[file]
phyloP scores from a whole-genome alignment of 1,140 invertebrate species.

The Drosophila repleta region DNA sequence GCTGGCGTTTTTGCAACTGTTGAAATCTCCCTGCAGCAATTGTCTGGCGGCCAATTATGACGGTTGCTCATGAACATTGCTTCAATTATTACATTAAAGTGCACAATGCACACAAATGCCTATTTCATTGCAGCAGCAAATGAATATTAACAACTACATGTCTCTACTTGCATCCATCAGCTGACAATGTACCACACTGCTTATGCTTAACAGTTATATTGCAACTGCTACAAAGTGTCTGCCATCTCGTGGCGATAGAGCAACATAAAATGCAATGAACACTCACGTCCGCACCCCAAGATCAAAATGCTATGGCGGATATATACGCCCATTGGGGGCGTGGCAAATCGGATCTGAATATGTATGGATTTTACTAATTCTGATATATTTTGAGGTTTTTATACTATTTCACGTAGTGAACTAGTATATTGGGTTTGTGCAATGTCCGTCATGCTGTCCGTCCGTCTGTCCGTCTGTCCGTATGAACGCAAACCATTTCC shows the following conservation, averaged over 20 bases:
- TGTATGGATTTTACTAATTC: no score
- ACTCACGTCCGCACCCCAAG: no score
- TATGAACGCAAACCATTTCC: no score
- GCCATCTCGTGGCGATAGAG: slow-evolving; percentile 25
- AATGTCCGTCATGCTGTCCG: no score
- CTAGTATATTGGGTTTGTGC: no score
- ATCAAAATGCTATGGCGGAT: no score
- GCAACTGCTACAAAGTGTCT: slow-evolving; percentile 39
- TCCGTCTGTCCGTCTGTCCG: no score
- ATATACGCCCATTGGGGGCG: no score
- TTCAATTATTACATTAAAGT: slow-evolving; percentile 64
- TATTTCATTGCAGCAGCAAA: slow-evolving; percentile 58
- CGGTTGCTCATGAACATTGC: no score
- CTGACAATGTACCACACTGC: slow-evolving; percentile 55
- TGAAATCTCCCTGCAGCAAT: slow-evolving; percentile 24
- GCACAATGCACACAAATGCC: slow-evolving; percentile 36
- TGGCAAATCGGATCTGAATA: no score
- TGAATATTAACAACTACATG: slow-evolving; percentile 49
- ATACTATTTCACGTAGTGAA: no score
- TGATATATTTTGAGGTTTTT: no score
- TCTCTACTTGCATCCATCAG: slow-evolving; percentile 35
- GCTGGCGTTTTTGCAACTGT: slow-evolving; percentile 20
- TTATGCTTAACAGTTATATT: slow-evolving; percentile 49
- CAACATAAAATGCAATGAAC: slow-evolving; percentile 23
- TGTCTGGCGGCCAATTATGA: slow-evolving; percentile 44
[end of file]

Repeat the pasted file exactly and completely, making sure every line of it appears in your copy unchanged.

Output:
phyloP scores from a whole-genome alignment of 1,140 invertebrate species.

The Drosophila repleta region DNA sequence GCTGGCGTTTTTGCAACTGTTGAAATCTCCCTGCAGCAATTGTCTGGCGGCCAATTATGACGGTTGCTCATGAACATTGCTTCAATTATTACATTAAAGTGCACAATGCACACAAATGCCTATTTCATTGCAGCAGCAAATGAATATTAACAACTACATGTCTCTACTTGCATCCATCAGCTGACAATGTACCACACTGCTTATGCTTAACAGTTATATTGCAACTGCTACAAAGTGTCTGCCATCTCGTGGCGATAGAGCAACATAAAATGCAATGAACACTCACGTCCGCACCCCAAGATCAAAATGCTATGGCGGATATATACGCCCATTGGGGGCGTGGCAAATCGGATCTGAATATGTATGGATTTTACTAATTCTGATATATTTTGAGGTTTTTATACTATTTCACGTAGTGAACTAGTATATTGGGTTTGTGCAATGTCCGTCATGCTGTCCGTCCGTCTGTCCGTCTGTCCGTATGAACGCAAACCATTTCC shows the following conservation, averaged over 20 bases:
- TGTATGGATTTTACTAATTC: no score
- ACTCACGTCCGCACCCCAAG: no score
- TATGAACGCAAACCATTTCC: no score
- GCCATCTCGTGGCGATAGAG: slow-evolving; percentile 25
- AATGTCCGTCATGCTGTCCG: no score
- CTAGTATATTGGGTTTGTGC: no score
- ATCAAAATGCTATGGCGGAT: no score
- GCAACTGCTACAAAGTGTCT: slow-evolving; percentile 39
- TCCGTCTGTCCGTCTGTCCG: no score
- ATATACGCCCATTGGGGGCG: no score
- TTCAATTATTACATTAAAGT: slow-evolving; percentile 64
- TATTTCATTGCAGCAGCAAA: slow-evolving; percentile 58
- CGGTTGCTCATGAACATTGC: no score
- CTGACAATGTACCACACTGC: slow-evolving; percentile 55
- TGAAATCTCCCTGCAGCAAT: slow-evolving; percentile 24
- GCACAATGCACACAAATGCC: slow-evolving; percentile 36
- TGGCAAATCGGATCTGAATA: no score
- TGAATATTAACAACTACATG: slow-evolving; percentile 49
- ATACTATTTCACGTAGTGAA: no score
- TGATATATTTTGAGGTTTTT: no score
- TCTCTACTTGCATCCATCAG: slow-evolving; percentile 35
- GCTGGCGTTTTTGCAACTGT: slow-evolving; percentile 20
- TTATGCTTAACAGTTATATT: slow-evolving; percentile 49
- CAACATAAAATGCAATGAAC: slow-evolving; percentile 23
- TGTCTGGCGGCCAATTATGA: slow-evolving; percentile 44